Two episodes in and I’m anxiously awaiting my next peek at Marvel’s Daredevil. If I wasn’t reviewing this series for NBF, I’d have finished it before the end of its first weekend streaming. Instead, I’m watching and writing each review one at a time as my anticipation builds. At least when I’m done, the “now what?” empty feeling will be eased by Orphan Black’s premiere and the episodes of iZombie waiting on my DVR.
After episode two, I’m convinced I need to start reading some Daredevil. This character is darker and more intense than I imagined. For some reason, I always expected Daredevil to be silly. I’m just going to blame Affleck for that one. I need to check in with my friends who are Daredevil fans and see if the series reflects the Daredevil they know and love.
This episode had a slightly different tone than the first. The vulnerability of the characters is explored, and we gain much more insight into Daredevil’s past. A good chunk of the episode is flashbacks to Matt Murdock’s childhood, mostly through interactions with his boxer father. We see their bond, and how hard his father tries to teach – and do – the right thing. I like the actor, Skylar Gaertner, who portrays the young Daredevil. Often these roles get overlooked and we end up with subpar actors filling these roles. I found that the scenes between Gaertner and John Patrick Hayden (who plays Jack Murdock, Daredevil’s father) flow nicely with the show’s current-day narrative. The audience gains a more complete understanding of Daredevil’s desire for justice in these flashbacks, and that his ability to keep getting back up no matter how many times he’s been knocked down is deep-rooted and possibly hereditary.
The episode opens with our devilishly handsome superhero laying in a dumpster, bleeding from multiple wounds and in pretty bad shape. He is rescued by an ER nurse named Claire, played by Rosario Dawson (squee!). She takes him in and nurses him back to some level of health. Both are coy about their true identities, yet have an almost immediate trust with another. Through their conversations, we learn that word about Daredevil’s activities are spreading, in both good and bad ways. We also find out about Daredevil’s heightened sense of smell. By heightened, I mean superhero level scent abilities.
Daredevil is still running around fighting in his street clothes, something he makes light of when he first meets Claire. His stature seems small when he fights, which only furthers the fact that all the odds are stacked against him and he shouldn’t be winning these battles. And yet, we root and cheer for him, mesmerized by his stellar hand-to-hand combat abilities. One scene in particular finds Daredevil in a narrow hallway, fighting multiple men, mostly larger than him. Oh, and several of them have guns as well. We’re shown once again how connected Daredevil is to his other senses, and how attuned he is to the movements of others around him. The action in this scene is immense, and you don’t know if anyone is going to walk away from the all-out assault.The scene is done in a one-shot, which I’m a sucker for, and if it’s any indication of what’s to come for the rest of the series, I’m all in.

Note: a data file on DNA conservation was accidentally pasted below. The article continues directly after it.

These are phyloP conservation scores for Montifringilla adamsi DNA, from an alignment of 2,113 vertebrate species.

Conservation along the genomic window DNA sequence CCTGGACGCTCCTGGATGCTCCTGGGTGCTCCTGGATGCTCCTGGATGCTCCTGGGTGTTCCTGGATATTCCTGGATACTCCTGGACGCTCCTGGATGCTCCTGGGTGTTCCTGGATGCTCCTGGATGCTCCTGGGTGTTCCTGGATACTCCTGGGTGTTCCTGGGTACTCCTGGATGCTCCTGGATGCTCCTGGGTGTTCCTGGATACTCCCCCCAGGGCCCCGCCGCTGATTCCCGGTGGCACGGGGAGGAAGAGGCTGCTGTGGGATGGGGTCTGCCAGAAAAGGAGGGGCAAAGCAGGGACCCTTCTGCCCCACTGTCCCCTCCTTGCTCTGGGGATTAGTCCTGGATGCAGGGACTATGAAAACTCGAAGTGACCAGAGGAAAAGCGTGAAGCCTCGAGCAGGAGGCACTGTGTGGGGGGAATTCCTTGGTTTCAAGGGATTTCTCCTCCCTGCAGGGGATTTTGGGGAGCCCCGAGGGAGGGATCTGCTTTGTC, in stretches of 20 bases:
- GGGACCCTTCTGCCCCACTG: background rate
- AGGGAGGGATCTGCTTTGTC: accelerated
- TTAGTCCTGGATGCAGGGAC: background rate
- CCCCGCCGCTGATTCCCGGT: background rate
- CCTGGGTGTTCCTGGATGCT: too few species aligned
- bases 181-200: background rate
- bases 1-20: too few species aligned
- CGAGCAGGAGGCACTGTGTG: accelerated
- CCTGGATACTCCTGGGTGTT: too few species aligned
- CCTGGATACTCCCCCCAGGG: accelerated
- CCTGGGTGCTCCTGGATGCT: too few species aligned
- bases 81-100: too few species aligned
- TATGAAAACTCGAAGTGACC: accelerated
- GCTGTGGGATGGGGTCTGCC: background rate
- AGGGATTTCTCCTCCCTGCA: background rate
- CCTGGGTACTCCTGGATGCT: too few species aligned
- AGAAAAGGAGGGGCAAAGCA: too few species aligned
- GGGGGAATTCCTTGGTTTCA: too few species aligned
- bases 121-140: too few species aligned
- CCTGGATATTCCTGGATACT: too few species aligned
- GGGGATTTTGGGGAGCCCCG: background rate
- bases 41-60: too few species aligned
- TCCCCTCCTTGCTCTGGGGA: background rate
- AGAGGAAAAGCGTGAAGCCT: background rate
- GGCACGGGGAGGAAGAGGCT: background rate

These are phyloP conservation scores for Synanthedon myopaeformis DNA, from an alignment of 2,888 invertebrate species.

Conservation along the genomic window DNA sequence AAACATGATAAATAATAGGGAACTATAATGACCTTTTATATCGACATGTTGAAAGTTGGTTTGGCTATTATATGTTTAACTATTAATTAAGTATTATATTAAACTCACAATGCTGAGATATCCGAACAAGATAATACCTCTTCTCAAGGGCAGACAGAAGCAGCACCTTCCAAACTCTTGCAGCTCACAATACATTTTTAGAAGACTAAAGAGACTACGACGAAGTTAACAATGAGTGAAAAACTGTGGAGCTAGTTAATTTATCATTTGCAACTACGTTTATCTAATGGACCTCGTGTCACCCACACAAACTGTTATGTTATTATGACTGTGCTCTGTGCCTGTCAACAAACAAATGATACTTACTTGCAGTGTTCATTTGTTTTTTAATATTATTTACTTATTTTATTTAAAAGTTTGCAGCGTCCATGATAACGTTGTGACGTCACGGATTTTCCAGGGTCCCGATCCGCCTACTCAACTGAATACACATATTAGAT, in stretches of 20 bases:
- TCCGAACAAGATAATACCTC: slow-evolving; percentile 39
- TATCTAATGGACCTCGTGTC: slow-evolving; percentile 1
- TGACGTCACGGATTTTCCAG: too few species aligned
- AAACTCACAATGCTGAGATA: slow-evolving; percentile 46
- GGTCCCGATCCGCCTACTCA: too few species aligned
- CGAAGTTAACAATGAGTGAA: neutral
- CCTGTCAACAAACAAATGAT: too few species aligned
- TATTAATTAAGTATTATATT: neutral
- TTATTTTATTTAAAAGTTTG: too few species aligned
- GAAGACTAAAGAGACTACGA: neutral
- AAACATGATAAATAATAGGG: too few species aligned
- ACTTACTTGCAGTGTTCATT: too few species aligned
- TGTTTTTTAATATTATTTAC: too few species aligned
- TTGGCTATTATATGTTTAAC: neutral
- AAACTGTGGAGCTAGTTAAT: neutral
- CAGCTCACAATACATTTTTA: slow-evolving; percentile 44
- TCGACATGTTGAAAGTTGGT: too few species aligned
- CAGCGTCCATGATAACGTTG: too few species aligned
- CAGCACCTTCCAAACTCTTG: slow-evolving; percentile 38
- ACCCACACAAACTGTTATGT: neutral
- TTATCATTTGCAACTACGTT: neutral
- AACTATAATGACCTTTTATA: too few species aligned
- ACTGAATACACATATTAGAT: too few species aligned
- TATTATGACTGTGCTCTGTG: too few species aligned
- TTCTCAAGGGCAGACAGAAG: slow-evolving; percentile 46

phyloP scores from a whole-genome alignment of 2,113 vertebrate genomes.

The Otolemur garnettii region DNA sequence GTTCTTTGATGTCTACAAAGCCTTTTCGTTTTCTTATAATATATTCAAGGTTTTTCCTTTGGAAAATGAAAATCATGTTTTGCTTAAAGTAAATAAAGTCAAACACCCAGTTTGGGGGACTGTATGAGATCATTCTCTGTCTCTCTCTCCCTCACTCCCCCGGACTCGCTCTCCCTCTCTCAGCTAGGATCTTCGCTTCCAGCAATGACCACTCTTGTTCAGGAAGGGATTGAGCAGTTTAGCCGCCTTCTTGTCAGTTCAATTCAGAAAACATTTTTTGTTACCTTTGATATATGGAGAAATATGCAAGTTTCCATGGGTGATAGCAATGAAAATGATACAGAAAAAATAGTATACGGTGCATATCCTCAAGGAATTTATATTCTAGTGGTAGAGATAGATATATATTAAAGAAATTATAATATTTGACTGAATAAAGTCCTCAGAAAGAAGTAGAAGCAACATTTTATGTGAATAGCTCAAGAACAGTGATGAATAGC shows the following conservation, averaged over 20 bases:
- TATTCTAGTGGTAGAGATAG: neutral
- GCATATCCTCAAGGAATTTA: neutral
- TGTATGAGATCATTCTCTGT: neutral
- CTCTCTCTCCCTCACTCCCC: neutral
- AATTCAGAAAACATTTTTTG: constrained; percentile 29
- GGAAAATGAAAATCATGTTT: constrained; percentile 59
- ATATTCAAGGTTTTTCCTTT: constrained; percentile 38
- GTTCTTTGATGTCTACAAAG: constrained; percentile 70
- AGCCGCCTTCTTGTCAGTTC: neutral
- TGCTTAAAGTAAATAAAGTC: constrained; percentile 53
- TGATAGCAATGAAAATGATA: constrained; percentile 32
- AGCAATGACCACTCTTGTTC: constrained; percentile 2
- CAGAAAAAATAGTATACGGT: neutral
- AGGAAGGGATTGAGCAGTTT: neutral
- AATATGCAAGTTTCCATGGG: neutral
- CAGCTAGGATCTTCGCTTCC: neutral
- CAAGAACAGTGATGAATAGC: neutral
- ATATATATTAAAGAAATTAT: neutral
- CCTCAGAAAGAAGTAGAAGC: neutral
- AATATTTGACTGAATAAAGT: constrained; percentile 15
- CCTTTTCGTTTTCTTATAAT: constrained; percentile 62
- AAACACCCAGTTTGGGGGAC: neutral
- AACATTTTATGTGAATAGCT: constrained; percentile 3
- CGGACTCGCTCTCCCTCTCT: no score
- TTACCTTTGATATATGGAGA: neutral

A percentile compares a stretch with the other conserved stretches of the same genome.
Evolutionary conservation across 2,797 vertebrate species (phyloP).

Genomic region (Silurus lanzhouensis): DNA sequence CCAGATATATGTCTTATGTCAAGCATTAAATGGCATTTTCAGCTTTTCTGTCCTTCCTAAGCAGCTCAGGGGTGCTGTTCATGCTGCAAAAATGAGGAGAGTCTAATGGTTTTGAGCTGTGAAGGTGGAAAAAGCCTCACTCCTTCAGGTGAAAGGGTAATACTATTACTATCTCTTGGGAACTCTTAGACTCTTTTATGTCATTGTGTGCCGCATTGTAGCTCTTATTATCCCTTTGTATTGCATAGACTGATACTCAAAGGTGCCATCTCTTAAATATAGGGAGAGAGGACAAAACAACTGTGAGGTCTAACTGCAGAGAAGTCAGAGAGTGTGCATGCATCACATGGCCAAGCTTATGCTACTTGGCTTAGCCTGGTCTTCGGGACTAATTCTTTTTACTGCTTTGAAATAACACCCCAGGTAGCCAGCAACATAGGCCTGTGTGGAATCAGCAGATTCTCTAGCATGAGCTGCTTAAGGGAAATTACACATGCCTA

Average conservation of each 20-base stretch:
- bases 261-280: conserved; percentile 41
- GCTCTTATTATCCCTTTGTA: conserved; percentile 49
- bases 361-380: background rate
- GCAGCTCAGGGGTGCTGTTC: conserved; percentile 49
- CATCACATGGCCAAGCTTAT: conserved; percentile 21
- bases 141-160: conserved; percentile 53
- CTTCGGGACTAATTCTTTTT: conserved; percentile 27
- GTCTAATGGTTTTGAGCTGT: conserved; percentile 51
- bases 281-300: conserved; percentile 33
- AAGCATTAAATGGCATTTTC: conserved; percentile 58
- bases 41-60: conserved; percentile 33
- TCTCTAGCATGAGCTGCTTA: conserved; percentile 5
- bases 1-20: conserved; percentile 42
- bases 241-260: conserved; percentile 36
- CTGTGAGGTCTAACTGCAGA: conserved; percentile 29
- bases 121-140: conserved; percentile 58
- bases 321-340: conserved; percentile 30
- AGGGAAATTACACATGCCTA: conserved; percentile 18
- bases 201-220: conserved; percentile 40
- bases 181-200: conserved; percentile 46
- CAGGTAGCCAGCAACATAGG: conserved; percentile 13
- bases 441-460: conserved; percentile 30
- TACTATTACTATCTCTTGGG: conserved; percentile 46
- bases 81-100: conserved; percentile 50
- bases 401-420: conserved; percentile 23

The storyline between Matt Murdock’s business partner, Foggy, and their office assistant, Karen, went where I never would’ve expected. Foggy Nelson is played by Elden Henson, who you may know from his role as Pollux in Mockingjay, and Deborah Ann Woll from True Blood plays Karen Page. This episode emphasizes their roles as more than simply sidekick or love interest. I’m not sure if it’s his hair or what, but I keep expecting Foggy to be a douchebag. Instead, he’s the right measure of sarcastic and self-admittedly awkward. He also happens to be a caring guy. We see him counsel Karen through a hard time, and while he may make a crack or two about them being on a date, he’s not creepy at all. He’s the friend you want to have a beer with and forget your worries for a while. Please don’t ruin this and have Foggy turn out to be a Nice Guy! All credit to the writers for exploring Karen’s anxiety and PTSD in a genuine manner. So often in shows and movies like this, characters are witness to horrid acts of violence and bounce right back like nothing has happened. There’s a realness to this show that I greatly enjoy.
In episode two, we see that Daredevil is vulnerable, and will need the help of others to continue his crime-fighting. I look forward to seeing how he balances his vigilante heroics with the daily life of Matt Murdock. I’m wondering who Claire is and what her role in Daredevil’s story will be, and if Foggy or Karen will ever learn about their friend’s nighttime hobby. I’m also curious about Daredevil’s mother and what else happened in his childhood. This is a pleasant surprise to me; remember how I complained about long backstories? If the backstory has value and offers solid performances, as I’m seeing so far in Daredevil, then I welcome these scenes. More than anything, I’m happy with the intriguing storylines this show brings and, of course, the stunning fight scenes. Oh, and I’m hoping for some quality screen time for Fisk in episode three.
Binge along with me! Daredevil is streaming now on Netflix.